Tuesday, 2 January 2018

Movie Review: Daddy Day Care (2003)


A family-friendly comedy, Daddy Day Care finds and maintains a pleasantly amusing tone.

Charlie (Eddie Murphy) and his friend Phil (Jeff Garlin) are laid off from their jobs at a marketing firm. Charlie's wife Kim (Regina King) returns to work and he is left to care for their four-year-old son Ben, as the family can no longer afford the expensive Chapman Academy daycare run by the imperious Miss Harridan (Anjelica Huston).

Charlie and Phil spot a business opportunity and open the value-priced Daddy Day Care business in Charlie's house. At first the two fathers are overwhelmed looking after a gaggle of kids. Gradually they gain a handle on the business, find success, and expand by hiring a third teacher, Star Trek fan Marvin (Steve Zahn). Miss Harridan perceives a threat and lets loose child services inspector Dan Kubitz (Jonathan Katz) to try and shut down the upstart day care.

Directed by Steve Carr, Daddy Day Care is a sometimes funny and always harmless piece of family entertainment. Tapping into several middle class societal themes of the day, including corporate layoffs, a scarcity of jobs, parental angst to get a jump on child education, and difficulties in finding adequate daycare spaces, the film rides Eddie Murphy's star power towards laughs with heart.

And Murphy is in fine form, allowing his softer persona to shine through as a driven dad forced to transition into a new role and finding a previously unimagined level of contentment in being close to both his son and other children. The sharp one-liners and acerbic wit are still here, but toned down for a family audience and stripped of their urban ghetto edge.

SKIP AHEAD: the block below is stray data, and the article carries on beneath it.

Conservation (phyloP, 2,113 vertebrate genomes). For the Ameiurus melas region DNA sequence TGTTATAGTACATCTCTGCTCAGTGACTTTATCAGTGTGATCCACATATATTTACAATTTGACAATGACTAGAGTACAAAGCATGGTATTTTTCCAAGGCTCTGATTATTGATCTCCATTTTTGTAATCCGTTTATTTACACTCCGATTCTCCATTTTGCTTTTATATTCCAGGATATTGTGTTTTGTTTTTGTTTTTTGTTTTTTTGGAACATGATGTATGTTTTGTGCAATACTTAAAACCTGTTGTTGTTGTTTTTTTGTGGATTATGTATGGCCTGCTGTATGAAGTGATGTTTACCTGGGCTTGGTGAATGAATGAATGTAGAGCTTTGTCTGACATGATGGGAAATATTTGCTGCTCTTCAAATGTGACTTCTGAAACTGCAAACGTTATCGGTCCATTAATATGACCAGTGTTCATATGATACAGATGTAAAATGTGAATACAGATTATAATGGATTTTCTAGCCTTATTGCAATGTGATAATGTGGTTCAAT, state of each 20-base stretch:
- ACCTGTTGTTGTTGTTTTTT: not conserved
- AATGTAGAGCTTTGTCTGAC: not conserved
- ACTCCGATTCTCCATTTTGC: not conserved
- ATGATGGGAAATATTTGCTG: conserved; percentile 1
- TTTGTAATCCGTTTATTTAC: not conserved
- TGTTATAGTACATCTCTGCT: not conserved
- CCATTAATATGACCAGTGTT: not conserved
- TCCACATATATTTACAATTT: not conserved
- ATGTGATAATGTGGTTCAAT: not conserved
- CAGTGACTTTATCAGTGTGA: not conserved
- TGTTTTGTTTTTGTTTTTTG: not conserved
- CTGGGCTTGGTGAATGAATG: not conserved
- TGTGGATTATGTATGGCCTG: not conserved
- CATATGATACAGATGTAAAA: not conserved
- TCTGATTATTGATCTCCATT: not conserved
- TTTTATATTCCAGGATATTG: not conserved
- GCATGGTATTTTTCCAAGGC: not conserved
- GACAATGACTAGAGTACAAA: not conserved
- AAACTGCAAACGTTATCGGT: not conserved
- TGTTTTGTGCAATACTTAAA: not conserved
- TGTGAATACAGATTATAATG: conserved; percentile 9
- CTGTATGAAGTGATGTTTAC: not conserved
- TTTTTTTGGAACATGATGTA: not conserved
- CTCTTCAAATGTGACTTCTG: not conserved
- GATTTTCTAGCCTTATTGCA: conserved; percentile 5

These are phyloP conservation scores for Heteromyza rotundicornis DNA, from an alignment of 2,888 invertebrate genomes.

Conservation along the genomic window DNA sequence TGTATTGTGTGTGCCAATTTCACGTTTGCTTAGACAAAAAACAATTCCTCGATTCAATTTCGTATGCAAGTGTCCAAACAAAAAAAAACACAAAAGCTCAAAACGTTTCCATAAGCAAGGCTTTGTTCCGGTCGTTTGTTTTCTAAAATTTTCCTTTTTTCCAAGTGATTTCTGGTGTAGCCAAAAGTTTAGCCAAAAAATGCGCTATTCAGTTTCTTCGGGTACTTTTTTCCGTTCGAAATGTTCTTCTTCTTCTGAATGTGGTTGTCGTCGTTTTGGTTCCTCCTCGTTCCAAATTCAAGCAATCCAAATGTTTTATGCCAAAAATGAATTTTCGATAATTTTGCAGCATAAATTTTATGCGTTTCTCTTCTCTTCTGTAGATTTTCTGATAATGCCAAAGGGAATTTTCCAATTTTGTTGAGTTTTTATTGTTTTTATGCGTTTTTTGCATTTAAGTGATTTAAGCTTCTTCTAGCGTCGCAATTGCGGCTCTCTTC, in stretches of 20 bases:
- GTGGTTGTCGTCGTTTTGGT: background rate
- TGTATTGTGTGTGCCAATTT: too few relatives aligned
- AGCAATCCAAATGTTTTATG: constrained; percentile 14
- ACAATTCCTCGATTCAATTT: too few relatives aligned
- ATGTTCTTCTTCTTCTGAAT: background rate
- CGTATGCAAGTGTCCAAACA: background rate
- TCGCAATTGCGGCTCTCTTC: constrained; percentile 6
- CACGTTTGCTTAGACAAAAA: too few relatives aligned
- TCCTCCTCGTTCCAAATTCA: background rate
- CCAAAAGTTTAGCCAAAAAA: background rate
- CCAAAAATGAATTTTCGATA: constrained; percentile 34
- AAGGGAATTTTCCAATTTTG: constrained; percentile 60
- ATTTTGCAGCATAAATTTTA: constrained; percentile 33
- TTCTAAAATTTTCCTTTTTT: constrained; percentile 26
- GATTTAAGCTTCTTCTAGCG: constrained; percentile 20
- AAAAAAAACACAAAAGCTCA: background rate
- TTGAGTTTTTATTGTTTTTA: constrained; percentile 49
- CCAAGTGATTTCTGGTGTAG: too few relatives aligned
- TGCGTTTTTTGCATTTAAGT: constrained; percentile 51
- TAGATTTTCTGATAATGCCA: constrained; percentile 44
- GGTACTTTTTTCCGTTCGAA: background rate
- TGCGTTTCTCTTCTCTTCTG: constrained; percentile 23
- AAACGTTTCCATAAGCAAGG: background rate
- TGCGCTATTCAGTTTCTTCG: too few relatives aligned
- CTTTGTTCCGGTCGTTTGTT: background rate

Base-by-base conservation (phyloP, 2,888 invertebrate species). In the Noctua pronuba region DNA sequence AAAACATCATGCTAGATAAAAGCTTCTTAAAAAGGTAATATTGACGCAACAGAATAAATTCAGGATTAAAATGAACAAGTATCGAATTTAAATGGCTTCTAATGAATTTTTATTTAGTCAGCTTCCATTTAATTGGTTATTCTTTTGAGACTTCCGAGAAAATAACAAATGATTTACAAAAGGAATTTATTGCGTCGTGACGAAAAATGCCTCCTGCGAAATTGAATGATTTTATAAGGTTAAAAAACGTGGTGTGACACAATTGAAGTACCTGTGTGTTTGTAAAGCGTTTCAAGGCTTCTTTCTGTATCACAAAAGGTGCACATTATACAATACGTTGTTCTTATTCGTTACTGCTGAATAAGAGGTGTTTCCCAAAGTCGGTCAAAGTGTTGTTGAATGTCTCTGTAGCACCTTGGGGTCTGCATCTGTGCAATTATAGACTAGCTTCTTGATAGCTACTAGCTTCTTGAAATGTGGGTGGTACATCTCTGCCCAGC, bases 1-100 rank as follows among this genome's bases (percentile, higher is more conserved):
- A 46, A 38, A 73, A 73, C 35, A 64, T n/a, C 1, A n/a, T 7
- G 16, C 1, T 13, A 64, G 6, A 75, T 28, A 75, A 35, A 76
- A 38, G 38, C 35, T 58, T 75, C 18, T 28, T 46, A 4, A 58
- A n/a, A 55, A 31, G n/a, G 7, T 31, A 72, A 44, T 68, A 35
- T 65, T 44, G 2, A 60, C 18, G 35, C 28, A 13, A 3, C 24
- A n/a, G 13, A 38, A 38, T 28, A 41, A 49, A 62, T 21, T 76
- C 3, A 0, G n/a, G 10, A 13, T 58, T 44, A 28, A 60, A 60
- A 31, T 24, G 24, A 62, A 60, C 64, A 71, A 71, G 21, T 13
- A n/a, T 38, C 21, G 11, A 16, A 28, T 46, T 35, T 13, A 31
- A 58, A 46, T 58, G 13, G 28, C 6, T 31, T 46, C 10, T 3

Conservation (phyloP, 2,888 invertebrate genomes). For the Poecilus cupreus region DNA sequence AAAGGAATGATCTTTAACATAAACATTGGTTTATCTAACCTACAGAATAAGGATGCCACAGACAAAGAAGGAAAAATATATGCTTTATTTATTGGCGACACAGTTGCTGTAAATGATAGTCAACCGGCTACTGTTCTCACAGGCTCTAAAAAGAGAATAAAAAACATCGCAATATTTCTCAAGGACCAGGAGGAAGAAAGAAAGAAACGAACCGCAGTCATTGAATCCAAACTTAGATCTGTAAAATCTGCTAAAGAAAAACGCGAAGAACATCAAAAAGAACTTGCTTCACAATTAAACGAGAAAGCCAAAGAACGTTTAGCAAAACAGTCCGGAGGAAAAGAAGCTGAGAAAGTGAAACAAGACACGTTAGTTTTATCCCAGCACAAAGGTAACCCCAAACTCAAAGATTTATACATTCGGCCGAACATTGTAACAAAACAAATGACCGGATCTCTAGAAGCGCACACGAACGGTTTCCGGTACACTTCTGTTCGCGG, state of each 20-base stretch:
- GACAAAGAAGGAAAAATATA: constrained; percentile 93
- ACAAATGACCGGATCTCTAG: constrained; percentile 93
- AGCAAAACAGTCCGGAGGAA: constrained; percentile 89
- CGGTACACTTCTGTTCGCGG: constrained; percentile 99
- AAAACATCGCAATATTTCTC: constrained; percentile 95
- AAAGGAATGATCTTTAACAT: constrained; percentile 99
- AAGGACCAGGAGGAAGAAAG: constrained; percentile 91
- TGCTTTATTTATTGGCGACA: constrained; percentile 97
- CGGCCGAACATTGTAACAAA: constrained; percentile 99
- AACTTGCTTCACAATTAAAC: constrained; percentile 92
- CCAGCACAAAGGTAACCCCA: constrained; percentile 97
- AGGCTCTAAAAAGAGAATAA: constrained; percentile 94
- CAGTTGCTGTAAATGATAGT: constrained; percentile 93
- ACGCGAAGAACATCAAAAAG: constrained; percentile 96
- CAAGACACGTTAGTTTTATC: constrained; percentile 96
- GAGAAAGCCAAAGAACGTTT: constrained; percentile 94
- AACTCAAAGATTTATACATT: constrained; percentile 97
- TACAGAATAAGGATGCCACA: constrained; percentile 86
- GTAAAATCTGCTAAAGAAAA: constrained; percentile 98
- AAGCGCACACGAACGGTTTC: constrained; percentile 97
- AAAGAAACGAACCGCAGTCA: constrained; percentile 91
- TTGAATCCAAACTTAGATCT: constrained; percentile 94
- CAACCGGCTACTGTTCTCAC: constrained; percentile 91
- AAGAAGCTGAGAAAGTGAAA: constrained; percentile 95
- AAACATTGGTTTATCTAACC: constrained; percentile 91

Miss Harridan is the villain of the piece, the ultimate smug disciplinarian with a tense smile that fools no one. Anjelica Huston enjoys the role and her stuck-up mannerisms contrast well with Murphy's easy sense of cool.

Carr keeps the mood light, and with a dozen kids blazing around a suburban house, it's easy to keep the energy high and the gags coming. A few of the children (including a young Elle Fanning) and their parents are provided with rudimentary personality definitions, but Daddy Day Care does not try to take itself seriously enough to care too deeply about individuals. Rather, the ultra bureaucratic Mr. Kubitz and Sci-Fi fan Marvin are trotted out to add to the sense of wacky merriment.

Unpretentious but effective, Daddy Day Care earns the participation ribbon.






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